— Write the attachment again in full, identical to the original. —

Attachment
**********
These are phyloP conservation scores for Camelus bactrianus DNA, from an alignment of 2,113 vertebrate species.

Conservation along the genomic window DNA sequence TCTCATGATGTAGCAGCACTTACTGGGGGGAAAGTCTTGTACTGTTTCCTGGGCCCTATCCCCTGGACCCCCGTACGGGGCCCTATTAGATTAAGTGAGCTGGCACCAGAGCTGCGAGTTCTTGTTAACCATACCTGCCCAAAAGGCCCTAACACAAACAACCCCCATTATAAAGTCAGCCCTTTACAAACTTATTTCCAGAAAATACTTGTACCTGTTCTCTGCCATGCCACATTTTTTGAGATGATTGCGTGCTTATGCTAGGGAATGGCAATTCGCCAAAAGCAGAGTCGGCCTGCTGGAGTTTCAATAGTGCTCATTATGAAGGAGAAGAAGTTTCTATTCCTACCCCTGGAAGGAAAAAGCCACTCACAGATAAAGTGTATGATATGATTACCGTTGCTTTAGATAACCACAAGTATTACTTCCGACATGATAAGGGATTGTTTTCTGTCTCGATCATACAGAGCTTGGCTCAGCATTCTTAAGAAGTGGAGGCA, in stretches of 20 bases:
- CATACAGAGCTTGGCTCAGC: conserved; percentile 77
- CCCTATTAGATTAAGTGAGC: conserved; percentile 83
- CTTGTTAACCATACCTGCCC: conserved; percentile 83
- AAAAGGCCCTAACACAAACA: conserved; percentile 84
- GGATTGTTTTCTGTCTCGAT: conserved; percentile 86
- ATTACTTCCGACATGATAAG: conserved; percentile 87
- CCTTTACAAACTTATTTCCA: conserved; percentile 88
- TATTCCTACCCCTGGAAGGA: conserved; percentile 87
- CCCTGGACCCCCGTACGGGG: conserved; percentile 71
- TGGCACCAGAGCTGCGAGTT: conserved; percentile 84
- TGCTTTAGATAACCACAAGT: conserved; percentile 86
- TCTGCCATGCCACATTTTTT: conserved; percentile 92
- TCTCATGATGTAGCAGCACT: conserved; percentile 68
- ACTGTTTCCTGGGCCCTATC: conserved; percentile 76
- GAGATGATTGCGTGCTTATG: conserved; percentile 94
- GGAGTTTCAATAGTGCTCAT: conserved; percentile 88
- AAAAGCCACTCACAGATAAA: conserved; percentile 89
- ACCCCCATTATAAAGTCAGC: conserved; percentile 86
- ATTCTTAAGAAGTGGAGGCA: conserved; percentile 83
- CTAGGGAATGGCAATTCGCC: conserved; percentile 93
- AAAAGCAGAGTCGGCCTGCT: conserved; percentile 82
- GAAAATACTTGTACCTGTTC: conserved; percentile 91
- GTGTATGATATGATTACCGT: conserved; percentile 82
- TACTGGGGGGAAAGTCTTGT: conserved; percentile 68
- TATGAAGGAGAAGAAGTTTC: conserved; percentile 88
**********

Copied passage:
These are phyloP conservation scores for Camelus bactrianus DNA, from an alignment of 2,113 vertebrate species.

Conservation along the genomic window DNA sequence TCTCATGATGTAGCAGCACTTACTGGGGGGAAAGTCTTGTACTGTTTCCTGGGCCCTATCCCCTGGACCCCCGTACGGGGCCCTATTAGATTAAGTGAGCTGGCACCAGAGCTGCGAGTTCTTGTTAACCATACCTGCCCAAAAGGCCCTAACACAAACAACCCCCATTATAAAGTCAGCCCTTTACAAACTTATTTCCAGAAAATACTTGTACCTGTTCTCTGCCATGCCACATTTTTTGAGATGATTGCGTGCTTATGCTAGGGAATGGCAATTCGCCAAAAGCAGAGTCGGCCTGCTGGAGTTTCAATAGTGCTCATTATGAAGGAGAAGAAGTTTCTATTCCTACCCCTGGAAGGAAAAAGCCACTCACAGATAAAGTGTATGATATGATTACCGTTGCTTTAGATAACCACAAGTATTACTTCCGACATGATAAGGGATTGTTTTCTGTCTCGATCATACAGAGCTTGGCTCAGCATTCTTAAGAAGTGGAGGCA, in stretches of 20 bases:
- CATACAGAGCTTGGCTCAGC: conserved; percentile 77
- CCCTATTAGATTAAGTGAGC: conserved; percentile 83
- CTTGTTAACCATACCTGCCC: conserved; percentile 83
- AAAAGGCCCTAACACAAACA: conserved; percentile 84
- GGATTGTTTTCTGTCTCGAT: conserved; percentile 86
- ATTACTTCCGACATGATAAG: conserved; percentile 87
- CCTTTACAAACTTATTTCCA: conserved; percentile 88
- TATTCCTACCCCTGGAAGGA: conserved; percentile 87
- CCCTGGACCCCCGTACGGGG: conserved; percentile 71
- TGGCACCAGAGCTGCGAGTT: conserved; percentile 84
- TGCTTTAGATAACCACAAGT: conserved; percentile 86
- TCTGCCATGCCACATTTTTT: conserved; percentile 92
- TCTCATGATGTAGCAGCACT: conserved; percentile 68
- ACTGTTTCCTGGGCCCTATC: conserved; percentile 76
- GAGATGATTGCGTGCTTATG: conserved; percentile 94
- GGAGTTTCAATAGTGCTCAT: conserved; percentile 88
- AAAAGCCACTCACAGATAAA: conserved; percentile 89
- ACCCCCATTATAAAGTCAGC: conserved; percentile 86
- ATTCTTAAGAAGTGGAGGCA: conserved; percentile 83
- CTAGGGAATGGCAATTCGCC: conserved; percentile 93
- AAAAGCAGAGTCGGCCTGCT: conserved; percentile 82
- GAAAATACTTGTACCTGTTC: conserved; percentile 91
- GTGTATGATATGATTACCGT: conserved; percentile 82
- TACTGGGGGGAAAGTCTTGT: conserved; percentile 68
- TATGAAGGAGAAGAAGTTTC: conserved; percentile 88